In the discussion at the plenum where the turn was first laid out and adopted, Jack Barnes said among other things (in response to questions about why dismantle our teachers union fraction now, given what was coming) that the true test of the correctness of the turn would be whether in 5 years time we'd have ten times as many teachers recruited to he party thanks to the role it had played in the big class battles in the industrial working class.

Of course, no specific timetables were given for these battles, timetables were specifically disclaimed. But the whole motivation for that drastic and sharp a reorientation of forces was that there wasn't a second to lose, the shit could hit the fan tomorrow morning. And as for the turn being a permanent orientation -- as it later became explicitly -- that was rejected. In one, two or three years time, the SWP would be overwhelmingly proletarian in composition from its recruitment in these battles, not from hot-housing ersatz proles out of student cadre.

It was the total contradiction between that projection and reality that destroyed the SWP as it had existed coming into the turn. Within a year or so we began to hemorrhage cadre, especially among those who had made the turn. There was disorientation and demoralization but also, many of the jobs that comrades were getting paid much more that the jobs party activists often had, and that was a conservatizing influence that tended to distance people from the movement.

But since the goal was to get the majority of the membership into industry, once the bleeding began, the turn had to become permanent, and people who for whatever reason did not want to get into industry were made to understand that save for the infirm or retirees, or party full timers, EVERYONE was expected to make the turn. So then we started bleeding people at both ends of the party, and we got a blossoming of that coercive, nasty atmosphere in the party later codified in the reinterpretation of the 1965 organizational resolution and the purge of dissidents, miscreants and misfits of the early 80s.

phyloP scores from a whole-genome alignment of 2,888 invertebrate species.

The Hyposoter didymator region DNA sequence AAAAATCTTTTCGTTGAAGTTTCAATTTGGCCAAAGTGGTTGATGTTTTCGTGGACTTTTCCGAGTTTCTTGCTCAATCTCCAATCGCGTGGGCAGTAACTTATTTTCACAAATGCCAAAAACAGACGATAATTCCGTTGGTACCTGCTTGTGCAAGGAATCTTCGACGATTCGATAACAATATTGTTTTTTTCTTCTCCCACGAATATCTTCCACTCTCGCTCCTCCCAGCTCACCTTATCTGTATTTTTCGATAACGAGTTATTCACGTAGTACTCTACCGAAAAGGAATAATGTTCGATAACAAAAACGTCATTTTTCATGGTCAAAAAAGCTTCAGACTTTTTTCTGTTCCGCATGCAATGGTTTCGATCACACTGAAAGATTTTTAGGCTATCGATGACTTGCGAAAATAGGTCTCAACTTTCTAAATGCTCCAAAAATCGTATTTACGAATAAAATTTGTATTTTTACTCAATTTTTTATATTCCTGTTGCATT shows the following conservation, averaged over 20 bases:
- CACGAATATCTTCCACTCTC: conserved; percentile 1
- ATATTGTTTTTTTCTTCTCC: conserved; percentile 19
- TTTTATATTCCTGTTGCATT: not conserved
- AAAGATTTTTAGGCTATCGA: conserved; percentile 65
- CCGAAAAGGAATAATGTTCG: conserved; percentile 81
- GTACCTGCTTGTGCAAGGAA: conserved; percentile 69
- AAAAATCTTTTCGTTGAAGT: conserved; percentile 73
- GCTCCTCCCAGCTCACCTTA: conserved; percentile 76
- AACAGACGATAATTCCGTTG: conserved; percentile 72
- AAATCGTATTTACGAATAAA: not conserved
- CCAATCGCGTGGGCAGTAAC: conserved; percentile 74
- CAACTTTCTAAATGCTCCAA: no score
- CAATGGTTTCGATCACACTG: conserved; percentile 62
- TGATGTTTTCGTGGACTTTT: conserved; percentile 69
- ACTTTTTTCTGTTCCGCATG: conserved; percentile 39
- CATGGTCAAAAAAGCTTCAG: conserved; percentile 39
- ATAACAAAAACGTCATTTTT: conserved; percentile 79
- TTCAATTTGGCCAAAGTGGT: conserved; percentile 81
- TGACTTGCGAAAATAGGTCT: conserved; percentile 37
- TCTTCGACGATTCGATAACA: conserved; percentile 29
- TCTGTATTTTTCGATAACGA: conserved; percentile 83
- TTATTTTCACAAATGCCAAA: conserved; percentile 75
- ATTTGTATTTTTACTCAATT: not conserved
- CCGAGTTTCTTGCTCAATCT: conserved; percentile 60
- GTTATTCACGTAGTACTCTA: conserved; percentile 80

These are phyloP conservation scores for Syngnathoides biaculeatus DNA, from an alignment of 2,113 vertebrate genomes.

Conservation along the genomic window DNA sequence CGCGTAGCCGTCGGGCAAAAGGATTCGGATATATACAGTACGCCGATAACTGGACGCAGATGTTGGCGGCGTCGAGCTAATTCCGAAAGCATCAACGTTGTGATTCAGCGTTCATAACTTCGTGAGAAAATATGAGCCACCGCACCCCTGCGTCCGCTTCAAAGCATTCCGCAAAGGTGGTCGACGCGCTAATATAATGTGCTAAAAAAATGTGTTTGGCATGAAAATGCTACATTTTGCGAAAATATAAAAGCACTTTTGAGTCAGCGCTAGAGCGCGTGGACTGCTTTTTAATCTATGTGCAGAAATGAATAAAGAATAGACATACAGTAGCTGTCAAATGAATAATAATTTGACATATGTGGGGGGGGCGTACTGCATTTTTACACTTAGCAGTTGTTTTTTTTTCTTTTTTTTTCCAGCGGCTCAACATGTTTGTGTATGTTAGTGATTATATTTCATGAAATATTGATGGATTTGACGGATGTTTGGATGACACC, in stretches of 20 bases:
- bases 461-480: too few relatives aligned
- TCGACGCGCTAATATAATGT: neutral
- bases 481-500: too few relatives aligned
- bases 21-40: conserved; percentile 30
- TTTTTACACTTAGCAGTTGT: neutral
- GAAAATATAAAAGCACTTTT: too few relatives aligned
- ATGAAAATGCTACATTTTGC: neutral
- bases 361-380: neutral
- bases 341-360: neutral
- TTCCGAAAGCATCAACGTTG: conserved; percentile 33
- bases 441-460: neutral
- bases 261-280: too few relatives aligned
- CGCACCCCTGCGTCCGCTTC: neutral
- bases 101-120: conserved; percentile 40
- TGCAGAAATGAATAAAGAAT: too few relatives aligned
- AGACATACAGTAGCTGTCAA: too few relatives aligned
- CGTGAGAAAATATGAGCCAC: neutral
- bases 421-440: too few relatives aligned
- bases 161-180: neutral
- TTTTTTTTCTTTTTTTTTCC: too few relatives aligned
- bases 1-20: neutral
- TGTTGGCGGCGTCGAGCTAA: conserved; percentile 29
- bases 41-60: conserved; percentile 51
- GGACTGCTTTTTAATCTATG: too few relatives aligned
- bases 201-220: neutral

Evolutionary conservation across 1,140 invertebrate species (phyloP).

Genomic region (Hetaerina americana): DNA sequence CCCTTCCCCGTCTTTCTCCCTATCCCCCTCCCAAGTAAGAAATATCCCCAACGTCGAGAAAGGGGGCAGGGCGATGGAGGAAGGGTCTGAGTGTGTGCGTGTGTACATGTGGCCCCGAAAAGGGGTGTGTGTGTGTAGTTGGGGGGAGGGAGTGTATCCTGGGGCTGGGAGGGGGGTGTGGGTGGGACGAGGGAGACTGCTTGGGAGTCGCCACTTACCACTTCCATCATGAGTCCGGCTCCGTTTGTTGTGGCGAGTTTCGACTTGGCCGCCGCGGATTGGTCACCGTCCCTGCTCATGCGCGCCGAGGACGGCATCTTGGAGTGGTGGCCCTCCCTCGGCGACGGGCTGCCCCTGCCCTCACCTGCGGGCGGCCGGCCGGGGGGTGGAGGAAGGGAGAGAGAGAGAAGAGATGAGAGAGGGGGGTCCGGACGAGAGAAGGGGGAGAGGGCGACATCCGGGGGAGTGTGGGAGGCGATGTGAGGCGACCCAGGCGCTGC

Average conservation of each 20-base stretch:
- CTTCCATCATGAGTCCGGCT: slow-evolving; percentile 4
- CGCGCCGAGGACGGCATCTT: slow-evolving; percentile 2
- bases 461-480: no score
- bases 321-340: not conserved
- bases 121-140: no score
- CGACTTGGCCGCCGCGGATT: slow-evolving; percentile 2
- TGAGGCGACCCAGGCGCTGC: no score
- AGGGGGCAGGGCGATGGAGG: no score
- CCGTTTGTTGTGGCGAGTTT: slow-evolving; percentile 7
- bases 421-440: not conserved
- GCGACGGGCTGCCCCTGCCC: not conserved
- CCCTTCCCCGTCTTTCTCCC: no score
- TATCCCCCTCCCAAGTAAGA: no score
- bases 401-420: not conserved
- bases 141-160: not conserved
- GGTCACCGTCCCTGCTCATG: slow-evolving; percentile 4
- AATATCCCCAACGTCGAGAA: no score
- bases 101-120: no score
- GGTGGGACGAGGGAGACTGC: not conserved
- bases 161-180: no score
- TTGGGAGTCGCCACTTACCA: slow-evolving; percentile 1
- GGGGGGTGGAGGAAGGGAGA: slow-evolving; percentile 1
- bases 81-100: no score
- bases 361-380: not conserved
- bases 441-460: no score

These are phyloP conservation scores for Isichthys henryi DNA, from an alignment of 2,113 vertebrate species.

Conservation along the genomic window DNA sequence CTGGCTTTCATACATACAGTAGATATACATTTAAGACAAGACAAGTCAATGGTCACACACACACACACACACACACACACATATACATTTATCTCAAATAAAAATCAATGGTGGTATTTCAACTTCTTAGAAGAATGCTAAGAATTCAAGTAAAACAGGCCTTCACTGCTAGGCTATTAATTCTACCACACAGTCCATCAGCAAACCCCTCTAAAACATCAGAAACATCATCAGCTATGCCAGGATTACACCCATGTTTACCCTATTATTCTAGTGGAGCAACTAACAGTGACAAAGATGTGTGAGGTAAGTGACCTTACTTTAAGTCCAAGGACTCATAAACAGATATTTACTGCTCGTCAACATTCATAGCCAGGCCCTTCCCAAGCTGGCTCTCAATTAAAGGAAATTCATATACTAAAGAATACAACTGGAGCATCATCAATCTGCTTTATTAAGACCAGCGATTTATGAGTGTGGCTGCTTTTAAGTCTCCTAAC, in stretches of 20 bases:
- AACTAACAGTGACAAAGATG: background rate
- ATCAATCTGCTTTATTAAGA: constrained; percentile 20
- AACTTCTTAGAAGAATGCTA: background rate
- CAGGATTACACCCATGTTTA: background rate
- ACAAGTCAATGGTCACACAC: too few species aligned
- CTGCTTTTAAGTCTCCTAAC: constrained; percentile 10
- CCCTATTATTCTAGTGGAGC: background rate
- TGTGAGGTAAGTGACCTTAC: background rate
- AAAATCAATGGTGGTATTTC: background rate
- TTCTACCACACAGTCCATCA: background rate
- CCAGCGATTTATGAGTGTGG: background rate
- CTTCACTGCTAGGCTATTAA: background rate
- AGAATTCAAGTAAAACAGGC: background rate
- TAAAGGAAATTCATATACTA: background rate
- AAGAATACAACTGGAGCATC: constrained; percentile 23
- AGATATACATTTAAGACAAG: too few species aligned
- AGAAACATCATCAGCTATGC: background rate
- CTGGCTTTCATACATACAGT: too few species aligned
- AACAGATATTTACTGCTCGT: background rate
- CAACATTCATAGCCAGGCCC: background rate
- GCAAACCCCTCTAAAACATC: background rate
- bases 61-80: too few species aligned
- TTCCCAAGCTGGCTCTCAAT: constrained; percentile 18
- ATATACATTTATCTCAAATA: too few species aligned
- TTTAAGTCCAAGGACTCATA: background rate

The root of all this comes from what I think I called "ultimatism" in my post about the long boom. The SWP was marked with it at birth, with the stuff in the transitional program about the conditions for proletarian revolution not only having become ripe, they have become somewhat rotten. But it is not a specifically Trotskyist problem, but rather a generically communist one.

At its founding, the Communist International projected that capitalism was in its death agony. This is more than saying that at that point in time, the working class could have taken power in several other countries. The idea is that capitalism is on the ropes, any stabilization will be temporary, an ever-worsening succession of crisis and catastrophes will drive the workers to revolution.

This may well be true in a historic framework of many decades or centuries, but in political time of years and human lifetimes, it is false. History has shown both that it is possible for the proletariat to take power absent such an ultimate world-historic crisis, and even after a virtual apocalypse that razes much of capitalist civilization to the ground (e.g., postwar Europe and Japan), capitalism can re-stabilize, rebuild and even do quite nicely for many years, if it is allowed to do so.

And in economic terms, there is no capitalist crisis so severe that capitalism cannot recover from it, given time. No matter how severe, complete and utter the crash, capitalism will regenerate unless it is consciously suppressed. It emerges organically and spontaneously out of generalized commodity production, production for the market.

This doesn't mean that capitalism "still has a progressive role to play" in the world-historic sense Marx wrote about. The current boom in the U.S. --based, I think on the digital transformation of the economy-- is not an anomaly. Capitalism as a system is ALWAYS revolutionizing production, it is in its nature to do so, but that doesn't make it "progressive." There's nothing capitalism is doing with computers today that a socialist America and a socialist world wouldn't have done better. The "progressive" role that capitalism had to play on a world scale was simply to break down feudalism, to create the conditions for socialism by making production social rather than individual. That's done, and it has been done, in a world-historic sense, probably for a century or more. If the American, British, French, and German workers had gotten it together 100 years ago and established socialism that would have been the end of it, there wouldn't have been a thing anyone could have done about it.